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  • Fear of the Mother’s Tongue: Secrecy and Gossip in Manzoni’s I Promessi Sposi
  • Susanna Ferlito

Victoria Goddard, in her study of women’s sexuality and group identity in Naples, rethinks the question of how codes of honor and shame are constructed and defended by examining the importance of women’s role as “bearers,” perhaps, as “the bearers of group identity.” 1 Following in the wake of Mary Douglas’s work on the body and rituals of pollution, 2 Goddard foregrounds the responsibility that women have in maintaining and perpetuating a group identity:

If women are seen as the boundary markers and the carriers of group identity, it follows that their ‘integrity’ should be safeguarded. The concept of the group can operate at different levels of inclusion: the family, the kinship group, the village, region, class, or caste. The integrity of the women of a group cannot be understood solely in terms of ensuring appropriate marriage arrangements, which would, however explain many aspects of behavior resulting in the isolation and ‘protection’ of women. The role of women as carriers of identity has further repercussions of a less obvious nature, which, I would argue, are related to women’s role and powers as reproducers. Women may also be seen as the guardians of the ‘secrets’ of the group. By the very process of their control by men and their relegation to and identification with the domestic sphere, women are in a unique position to provoke a crisis within the group.

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The potential of this crisis that women are in a “unique position” to provoke is powerfully illustrated in a text of fundamental significance for the construction of modern Italian culture and identity, namely Manzoni’s I Promessi Sposi [The Betrothed]. 3 In the following pages, I focus on how Manzoni’s representation of the mother-daughter relationship in the novel implicitly recognizes and keeps at bay the critical potential of this bond and, by extension, the critical potential of a female alliance in the peasant community to which Lucia, her mother Agnese, and Lucia’s fiancé Renzo, belong. My analysis shows that Manzoni’s representation of Lucia’s secret fear of her mother’s gossip in a small community governed by face-to-face relations, is indicative of larger social and political questions which the novel fails to articulate but cannot quite suppress and/or efface.

I. The Secret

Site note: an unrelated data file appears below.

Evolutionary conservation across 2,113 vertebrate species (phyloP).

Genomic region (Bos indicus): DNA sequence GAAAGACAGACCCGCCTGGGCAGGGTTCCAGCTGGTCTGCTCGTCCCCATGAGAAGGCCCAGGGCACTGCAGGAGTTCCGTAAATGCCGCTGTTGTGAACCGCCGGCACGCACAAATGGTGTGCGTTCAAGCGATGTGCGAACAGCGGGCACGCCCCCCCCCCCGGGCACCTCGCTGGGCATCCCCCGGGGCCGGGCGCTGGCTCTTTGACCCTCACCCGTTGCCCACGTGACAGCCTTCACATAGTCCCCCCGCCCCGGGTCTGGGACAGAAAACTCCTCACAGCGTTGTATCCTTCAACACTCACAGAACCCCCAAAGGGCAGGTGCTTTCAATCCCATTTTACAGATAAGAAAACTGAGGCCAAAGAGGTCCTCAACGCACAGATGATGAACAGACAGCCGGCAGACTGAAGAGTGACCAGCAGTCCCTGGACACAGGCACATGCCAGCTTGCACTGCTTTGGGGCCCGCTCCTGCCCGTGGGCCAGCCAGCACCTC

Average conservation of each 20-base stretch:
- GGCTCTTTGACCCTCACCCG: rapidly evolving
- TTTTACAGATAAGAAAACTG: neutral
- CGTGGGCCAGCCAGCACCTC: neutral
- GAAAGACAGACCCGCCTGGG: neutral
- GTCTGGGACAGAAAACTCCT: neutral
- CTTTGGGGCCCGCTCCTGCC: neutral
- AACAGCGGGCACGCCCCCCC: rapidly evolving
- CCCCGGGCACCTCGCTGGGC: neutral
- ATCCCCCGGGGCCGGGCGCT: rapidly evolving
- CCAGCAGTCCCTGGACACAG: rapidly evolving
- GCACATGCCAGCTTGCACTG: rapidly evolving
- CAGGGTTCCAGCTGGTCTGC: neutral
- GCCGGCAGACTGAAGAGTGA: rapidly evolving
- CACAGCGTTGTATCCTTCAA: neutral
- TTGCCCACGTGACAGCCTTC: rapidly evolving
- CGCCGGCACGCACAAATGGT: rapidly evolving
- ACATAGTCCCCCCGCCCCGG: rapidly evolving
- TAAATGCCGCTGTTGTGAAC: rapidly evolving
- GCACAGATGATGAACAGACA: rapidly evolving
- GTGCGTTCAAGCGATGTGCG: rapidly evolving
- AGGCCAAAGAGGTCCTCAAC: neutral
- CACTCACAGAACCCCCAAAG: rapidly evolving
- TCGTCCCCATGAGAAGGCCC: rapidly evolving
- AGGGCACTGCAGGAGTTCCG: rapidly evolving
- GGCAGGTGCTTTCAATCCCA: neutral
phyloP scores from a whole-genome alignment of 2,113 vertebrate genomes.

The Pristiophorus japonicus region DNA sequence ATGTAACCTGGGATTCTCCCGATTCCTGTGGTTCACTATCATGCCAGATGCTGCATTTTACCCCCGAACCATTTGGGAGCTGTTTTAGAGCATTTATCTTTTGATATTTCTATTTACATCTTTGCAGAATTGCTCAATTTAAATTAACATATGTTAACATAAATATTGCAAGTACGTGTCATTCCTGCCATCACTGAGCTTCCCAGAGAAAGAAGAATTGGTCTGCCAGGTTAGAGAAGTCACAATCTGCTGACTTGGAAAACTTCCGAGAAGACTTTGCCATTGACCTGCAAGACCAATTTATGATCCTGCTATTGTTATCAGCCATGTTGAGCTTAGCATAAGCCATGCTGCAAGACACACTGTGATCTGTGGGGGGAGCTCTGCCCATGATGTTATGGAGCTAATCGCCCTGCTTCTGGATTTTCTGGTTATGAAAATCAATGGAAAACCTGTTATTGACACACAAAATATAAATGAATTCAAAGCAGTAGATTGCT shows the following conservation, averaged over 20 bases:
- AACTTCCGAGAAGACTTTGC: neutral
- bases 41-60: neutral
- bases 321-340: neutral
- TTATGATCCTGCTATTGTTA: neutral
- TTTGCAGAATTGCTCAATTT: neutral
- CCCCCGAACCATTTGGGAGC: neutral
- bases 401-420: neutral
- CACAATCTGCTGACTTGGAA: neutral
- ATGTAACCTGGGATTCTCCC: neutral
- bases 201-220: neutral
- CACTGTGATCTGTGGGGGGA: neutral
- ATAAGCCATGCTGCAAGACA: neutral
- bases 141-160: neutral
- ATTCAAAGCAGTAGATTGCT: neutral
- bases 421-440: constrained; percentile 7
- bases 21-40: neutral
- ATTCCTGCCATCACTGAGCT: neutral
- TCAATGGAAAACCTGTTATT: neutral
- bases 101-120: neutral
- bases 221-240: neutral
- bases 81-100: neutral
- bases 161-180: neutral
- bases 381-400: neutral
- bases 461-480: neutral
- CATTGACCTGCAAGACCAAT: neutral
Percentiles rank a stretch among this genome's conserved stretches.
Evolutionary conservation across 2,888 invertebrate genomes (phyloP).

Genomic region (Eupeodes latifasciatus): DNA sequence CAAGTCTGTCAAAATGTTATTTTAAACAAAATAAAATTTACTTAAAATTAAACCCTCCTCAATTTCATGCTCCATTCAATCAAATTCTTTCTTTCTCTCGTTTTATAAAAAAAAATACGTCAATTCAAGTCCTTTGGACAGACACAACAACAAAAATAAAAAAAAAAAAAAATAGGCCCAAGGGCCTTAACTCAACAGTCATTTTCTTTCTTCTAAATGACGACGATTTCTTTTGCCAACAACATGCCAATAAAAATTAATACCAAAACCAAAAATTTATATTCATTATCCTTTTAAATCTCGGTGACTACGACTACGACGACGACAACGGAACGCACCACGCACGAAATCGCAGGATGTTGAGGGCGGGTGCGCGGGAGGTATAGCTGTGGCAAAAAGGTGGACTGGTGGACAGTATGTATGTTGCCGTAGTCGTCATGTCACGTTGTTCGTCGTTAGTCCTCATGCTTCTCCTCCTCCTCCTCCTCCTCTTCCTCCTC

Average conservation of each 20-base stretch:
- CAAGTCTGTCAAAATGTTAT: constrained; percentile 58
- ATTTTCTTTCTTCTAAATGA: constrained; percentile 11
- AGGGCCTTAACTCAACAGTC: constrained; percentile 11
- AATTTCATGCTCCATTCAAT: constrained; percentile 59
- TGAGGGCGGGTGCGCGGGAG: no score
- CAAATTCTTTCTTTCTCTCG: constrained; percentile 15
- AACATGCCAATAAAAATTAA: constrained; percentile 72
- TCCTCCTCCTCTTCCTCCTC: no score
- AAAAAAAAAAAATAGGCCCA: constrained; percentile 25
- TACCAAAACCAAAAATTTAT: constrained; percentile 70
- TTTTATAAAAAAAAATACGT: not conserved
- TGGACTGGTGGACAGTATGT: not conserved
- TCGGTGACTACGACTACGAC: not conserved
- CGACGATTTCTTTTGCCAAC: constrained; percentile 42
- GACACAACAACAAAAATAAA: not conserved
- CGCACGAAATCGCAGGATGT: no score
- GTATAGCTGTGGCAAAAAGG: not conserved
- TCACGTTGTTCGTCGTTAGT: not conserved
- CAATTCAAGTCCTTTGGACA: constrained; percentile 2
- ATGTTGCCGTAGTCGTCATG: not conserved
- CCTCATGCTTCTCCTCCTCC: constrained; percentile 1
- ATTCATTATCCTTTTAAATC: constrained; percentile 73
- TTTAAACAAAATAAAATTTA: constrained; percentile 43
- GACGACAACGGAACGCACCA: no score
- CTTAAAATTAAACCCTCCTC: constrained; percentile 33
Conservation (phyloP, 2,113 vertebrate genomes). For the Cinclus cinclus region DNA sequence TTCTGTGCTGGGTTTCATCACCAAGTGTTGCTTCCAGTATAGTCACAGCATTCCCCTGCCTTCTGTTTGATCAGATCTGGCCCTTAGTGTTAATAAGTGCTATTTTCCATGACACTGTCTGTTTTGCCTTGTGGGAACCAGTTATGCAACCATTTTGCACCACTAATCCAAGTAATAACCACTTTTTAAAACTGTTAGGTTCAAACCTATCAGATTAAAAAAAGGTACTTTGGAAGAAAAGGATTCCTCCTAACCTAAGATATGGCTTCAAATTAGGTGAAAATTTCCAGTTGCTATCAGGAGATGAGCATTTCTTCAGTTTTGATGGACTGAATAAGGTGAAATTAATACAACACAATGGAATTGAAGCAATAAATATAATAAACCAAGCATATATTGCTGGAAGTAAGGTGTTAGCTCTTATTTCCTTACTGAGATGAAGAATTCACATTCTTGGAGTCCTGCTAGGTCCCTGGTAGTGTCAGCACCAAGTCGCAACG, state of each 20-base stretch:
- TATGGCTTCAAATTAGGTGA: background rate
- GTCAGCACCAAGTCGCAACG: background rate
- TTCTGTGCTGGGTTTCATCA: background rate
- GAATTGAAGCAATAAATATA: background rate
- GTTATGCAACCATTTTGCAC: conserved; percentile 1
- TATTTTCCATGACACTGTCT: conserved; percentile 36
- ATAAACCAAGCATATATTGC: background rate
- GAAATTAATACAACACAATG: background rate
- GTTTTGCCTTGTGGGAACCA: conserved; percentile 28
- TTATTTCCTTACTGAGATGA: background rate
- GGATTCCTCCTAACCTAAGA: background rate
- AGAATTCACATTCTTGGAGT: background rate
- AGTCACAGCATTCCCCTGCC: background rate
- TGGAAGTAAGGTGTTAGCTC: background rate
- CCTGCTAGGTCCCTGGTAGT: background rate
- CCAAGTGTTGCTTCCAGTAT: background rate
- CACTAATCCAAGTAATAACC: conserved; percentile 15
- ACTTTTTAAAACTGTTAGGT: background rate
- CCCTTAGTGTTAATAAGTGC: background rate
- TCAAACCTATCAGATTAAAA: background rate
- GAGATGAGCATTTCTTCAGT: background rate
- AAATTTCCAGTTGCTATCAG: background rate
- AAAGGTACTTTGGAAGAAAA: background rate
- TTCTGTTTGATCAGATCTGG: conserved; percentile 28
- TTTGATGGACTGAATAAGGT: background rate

On the morning of her wedding day, while she is busy being dressed by a group of women from her peasant village, Lucia Mondella is called aside by a little girl who whispers something into her ear. Lucia leaves the group of women, goes downstairs to where Renzo is anxiously waiting for her. He tells her that their parish priest, Don Abbondio, has called off their marriage ceremony because his life has been threatened by the nobleman Don Rodrigo should he marry the two. Intimating that she knows something Renzo doesn’t, and with a feeling of terror in her heart, Lucia asks him to wait for her while she goes back upstairs to dismiss the women. In the meantime, roused by her daughter’s disappearance, Lucia’s mother, Agnese, comes downstairs and Renzo anxiously tells her the little he knows about what has happened while they await Lucia’s return. When she enters the room, Agnese rebukes her daughter for not having ever said anything and Lucia, wiping the tears from her eyes, promises to explain everything to her.

A chapter into the novel, this is a crucial scene. It sets in motion the plight of the two 17th-century Lombard peasant protagonists, Lucia Mondella and Renzo Tramaglino, whose marriage plans and hopes for a quiet and predictable future in their village are torn asunder by Don Rodrigo’s fancy for Lucia; a fancy that has led him to make a bet [End Page 31] with his cousin Attilio that he, Don Rodrigo, will have seduced Lucia by the festive date of Saint Martin. Situated in the context of a Lombardy governed by the Spanish and about to be devastated by famine, war, and the plague of 1630, the PS tells the story of what happens...

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pp. 30-51
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